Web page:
Applicants who are 18 years and over must be of ‘good character’. In citizenship applications, these usually refers to the term ‘enduring moral qualities of a person’. However, applicants of any age may not be approved citizenship in certain circumstances relating to their criminal offences.

Each case is different so it is important to have your situation assessed before ever making any applications to the Department of Home Affairs.

Criteria for character requirements is also different from the character requirements for visas. It pays to seek professional advice and have an assessment.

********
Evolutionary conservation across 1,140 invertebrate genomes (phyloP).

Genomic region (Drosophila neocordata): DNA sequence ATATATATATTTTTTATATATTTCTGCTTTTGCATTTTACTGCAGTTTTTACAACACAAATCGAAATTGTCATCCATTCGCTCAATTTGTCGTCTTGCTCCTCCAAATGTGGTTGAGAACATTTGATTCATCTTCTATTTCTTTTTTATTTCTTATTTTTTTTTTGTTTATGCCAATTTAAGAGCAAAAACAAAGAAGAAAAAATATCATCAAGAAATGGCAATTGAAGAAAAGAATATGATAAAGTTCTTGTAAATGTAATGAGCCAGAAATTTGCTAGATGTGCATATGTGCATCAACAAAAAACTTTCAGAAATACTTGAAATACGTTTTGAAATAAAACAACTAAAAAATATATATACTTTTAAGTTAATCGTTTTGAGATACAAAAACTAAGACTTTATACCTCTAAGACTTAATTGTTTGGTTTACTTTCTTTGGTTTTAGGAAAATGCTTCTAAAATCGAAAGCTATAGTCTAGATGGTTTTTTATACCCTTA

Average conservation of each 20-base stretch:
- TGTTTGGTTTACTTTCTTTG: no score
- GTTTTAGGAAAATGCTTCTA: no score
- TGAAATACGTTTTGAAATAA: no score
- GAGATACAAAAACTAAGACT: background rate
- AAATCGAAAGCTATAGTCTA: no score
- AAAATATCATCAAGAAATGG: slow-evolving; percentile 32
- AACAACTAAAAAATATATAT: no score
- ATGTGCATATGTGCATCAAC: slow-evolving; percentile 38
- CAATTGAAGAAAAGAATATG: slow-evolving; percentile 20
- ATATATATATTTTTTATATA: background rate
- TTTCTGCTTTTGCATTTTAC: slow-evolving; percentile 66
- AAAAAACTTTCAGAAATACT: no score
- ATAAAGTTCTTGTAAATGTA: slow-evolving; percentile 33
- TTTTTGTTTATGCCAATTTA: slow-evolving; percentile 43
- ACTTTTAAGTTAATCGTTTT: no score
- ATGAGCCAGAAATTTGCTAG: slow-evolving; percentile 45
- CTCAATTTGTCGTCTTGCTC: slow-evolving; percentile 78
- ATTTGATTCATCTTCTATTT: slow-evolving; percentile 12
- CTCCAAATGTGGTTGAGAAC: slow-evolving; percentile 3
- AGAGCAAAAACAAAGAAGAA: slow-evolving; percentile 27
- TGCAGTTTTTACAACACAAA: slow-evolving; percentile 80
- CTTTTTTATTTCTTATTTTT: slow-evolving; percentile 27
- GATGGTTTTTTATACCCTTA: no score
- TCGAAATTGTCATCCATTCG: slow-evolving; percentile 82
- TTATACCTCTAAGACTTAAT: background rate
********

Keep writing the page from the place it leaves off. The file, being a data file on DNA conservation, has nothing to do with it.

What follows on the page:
Our Recommendations to Get Ready for the 1st July 2023 are:

39. Be cautious about whose advice you follow

We all love to help one another as it’s in our very nature.

However, a gentle word of caution as we will see many fellow Kiwis coming out saying how ‘easy it is’ to do your own citizenship application.

We will talk more on this in due course as there’s a lot to unpack on this topic!

40. Request your movement/travel records

Apply online

  • You will need your passport and proof of any name changes
  • Cost: No charge
  • Processing time: Up to 30 days

If you have difficulties we are happy to assist you. Contact us

41. List countries visited for the past 10 years

You will be asked to provide the countries visited, dates travelled and purpose of travel such as:

  • Visit family
  • Work
  • Holiday
  • Other (you can write your reason)

42. Apply for Identity Documents